On Sunday, November 11th, Dr. Peter Levine joined me for a profound exploration of how trauma affects our nervous systems and society, in a dialogue entitled “Creating Health In a Traumatized Society”. Our discussion, which was at times deeply tender, explored the link between healing trauma in the individual and the transformation and flourishing of culture and society.
Peter agreed with my suggestion that his work has helped bring about what might be called “the 3rd wave” of psychotherapy. The 1st wave of psychotherapeutic approaches focused on helping the client become conscious of psychological patterns, primarily using the conscious mind, the primate or cortical regions of the brain. The 2nd wave of psychotherapies focus on eliciting healing, corrective emotional experiences, experienced in the mammalian limbic regions of the brain. Now, a 3rd wave of psychotherapeutic approaches focus on helping free up stuck patterns of chronic activation or freezing in the reptilian midbrain.
Early in Peter’s career he began studying animals because they have identical lower brain structures to those in humans. He observed that animals exhibit shaking, trembling, and temperature changes just as humans do when confronted with threatening situations such as a predator. Yet animals seem to quickly return to equilibrium after a trauma while humans can take years or even a lifetime to recover.
He also noticed that there’s a wide spectrum of trauma, ranging from disabling battlefield post-traumatic stress disorder (PTSD) to the low-level that restricts even “healthy” successful people’s freedom to respond flexibly and appropriately in triggering situations.
This exploration gave rise to the lynchpin insight underlying Peter’s work—addressing trauma as it manifests in the somatic being. In studying wild animals, Peter realized that “we must possess the same abilities to rebound from trauma as these animals. So, much of my work has been coaching clients to trust those animal instincts.” Rather than denying or suppressing them as Freud would have us do, Peter believes there is something much wiser that can come from opening to the sensations and impulses that arise out of our instincts. We can be with these “creature” reactions of fight, flight and freeze without becoming the rage, the fear, or the shock; this allows us to integrate, discharge tension, and grow.
During our dialog Peter remarked that in the same way we are programed to pick up on and experience fear and threat from each other’s nervous systems, we are also programmed to experience peace. I suggested to Peter that within the context of the driving inquiry of Beyond Awakening—that is, how can a living spiritual practice enable human beings to create more enlightened responses to the global crisis of our time—his work offers a model of how to integrate mind, emotion and instinct as a basis for a fully-embodied spirituality. This model gives us the ability to show up as a more functional being, one who is operating less as a reaction to unresolved trauma, and more able to respond appropriately to experience, even sometimes unwinding trauma in our own bodies, communities and world.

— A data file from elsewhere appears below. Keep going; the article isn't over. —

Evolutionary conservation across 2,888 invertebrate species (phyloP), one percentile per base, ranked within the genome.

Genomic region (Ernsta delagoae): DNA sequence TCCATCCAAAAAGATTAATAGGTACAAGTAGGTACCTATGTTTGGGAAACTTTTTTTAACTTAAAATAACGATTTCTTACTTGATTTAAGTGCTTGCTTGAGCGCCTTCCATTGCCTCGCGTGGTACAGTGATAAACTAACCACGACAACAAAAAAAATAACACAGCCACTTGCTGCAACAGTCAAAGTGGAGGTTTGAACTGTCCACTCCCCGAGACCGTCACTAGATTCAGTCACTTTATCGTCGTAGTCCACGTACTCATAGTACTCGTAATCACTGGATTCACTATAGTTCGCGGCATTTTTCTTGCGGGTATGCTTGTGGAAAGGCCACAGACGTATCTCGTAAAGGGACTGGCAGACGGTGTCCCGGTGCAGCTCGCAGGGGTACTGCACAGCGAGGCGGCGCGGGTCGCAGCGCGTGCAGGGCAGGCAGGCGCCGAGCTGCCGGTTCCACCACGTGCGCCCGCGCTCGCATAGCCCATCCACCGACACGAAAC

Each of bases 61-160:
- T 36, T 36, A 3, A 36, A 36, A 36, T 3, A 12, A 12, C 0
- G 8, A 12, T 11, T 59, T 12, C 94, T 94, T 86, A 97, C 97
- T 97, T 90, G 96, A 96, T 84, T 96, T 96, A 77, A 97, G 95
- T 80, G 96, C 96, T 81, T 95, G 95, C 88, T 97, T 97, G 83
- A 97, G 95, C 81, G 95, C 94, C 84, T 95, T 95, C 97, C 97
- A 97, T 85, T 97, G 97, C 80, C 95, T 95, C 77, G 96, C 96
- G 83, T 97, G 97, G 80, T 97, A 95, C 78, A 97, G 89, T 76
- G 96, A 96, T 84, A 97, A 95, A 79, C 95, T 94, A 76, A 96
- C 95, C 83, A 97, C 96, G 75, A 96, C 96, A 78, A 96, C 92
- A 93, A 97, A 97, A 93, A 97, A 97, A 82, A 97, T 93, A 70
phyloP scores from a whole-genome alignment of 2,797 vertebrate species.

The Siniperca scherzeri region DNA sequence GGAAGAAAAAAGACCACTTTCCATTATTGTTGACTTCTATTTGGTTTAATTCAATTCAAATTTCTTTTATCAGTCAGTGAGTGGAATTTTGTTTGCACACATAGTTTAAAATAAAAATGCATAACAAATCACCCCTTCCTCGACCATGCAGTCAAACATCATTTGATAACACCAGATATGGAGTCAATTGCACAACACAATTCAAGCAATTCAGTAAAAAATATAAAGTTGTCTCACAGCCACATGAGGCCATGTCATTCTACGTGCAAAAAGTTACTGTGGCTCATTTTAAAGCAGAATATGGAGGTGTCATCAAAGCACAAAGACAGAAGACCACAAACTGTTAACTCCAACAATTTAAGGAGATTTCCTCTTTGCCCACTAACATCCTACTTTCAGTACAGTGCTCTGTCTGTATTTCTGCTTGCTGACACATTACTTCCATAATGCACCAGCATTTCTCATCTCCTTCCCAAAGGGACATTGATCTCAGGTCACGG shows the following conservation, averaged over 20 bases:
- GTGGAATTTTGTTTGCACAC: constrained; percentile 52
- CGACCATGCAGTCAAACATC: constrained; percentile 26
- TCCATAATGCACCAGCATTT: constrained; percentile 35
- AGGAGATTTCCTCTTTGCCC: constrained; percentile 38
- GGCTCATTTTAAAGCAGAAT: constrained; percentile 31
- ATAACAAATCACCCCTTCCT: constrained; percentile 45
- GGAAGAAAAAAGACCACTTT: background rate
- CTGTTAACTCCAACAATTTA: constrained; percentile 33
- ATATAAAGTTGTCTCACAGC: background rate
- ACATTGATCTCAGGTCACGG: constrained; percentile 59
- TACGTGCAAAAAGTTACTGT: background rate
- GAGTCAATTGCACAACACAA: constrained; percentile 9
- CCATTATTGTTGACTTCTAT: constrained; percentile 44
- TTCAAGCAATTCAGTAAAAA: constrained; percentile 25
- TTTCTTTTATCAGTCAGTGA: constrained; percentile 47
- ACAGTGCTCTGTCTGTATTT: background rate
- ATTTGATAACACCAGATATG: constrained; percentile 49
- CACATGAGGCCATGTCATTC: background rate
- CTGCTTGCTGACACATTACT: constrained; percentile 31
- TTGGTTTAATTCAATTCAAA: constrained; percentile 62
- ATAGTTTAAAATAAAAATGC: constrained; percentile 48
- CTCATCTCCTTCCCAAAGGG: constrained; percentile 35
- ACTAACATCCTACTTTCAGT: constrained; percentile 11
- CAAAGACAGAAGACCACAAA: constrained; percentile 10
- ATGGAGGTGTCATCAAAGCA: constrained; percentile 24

I suggested to Peter that it would be helpful to our listeners, many of whom might never have occasion to enter into trauma therapy, to hear about addressing trauma as it lives in our ordinary lives.
He shared several practical applications of his work including “titration” and “pendulation.” First he suggested noticing that, even when we are in physical or emotional pain, there is always a place in our body or spirit that is peaceful or restful. Orienting to the space we are in, and connecting to sensations of peace, calm the nervous system and provide key resources when facing trauma.
Titration involves facing the experience of trauma gently and gradually, experiencing only what feels manageable and then backing off, never pushing to the point that we become flooded or overwhelmed. Pendulation means shifting your attention back and forth between sensations associated with activation (such as pressure in the chest) and sensations associated with peace (such as warmth and tingling in the hands and arms). By using titration and pendulation, we don’t face the trauma directly and re-traumatize the nervous system, but even so we gently expand our capacity to experience what had previously been disabling, slowly but surely experiencing greater and greater freedom.
I observed that this insight into trauma offered a basis for a much more profound and radical kind of self-compassion—not just compassion for ourselves at a mental and emotional level, but compassion for ourselves as creatures, analogous to the compassion we might extend to a suffering pet or wild animal. Peter agreed, and the mood of our dialog deepened and opened.
As he took questions from listeners, Peter went on to address, in an increasingly tender, compassionate, and intimate way, the way trauma expresses itself and even sometimes resolves itself across a spectrum of situations, including spirituality, intimate relationships, breakups, and sexuality.
In these ways, on a moment-to-moment basis, we can learn to compassionately and skillfully react to the arising patterns of trauma, for ourselves and our world. Peter summed up his philosophy by saying that he hopes there can be a “4th wave” of psychotherapy, in which we integrate and engage our resources on all levels, using the cortical, limbic and midbrain regions of our brains. I invite you to listen to the full dialog here.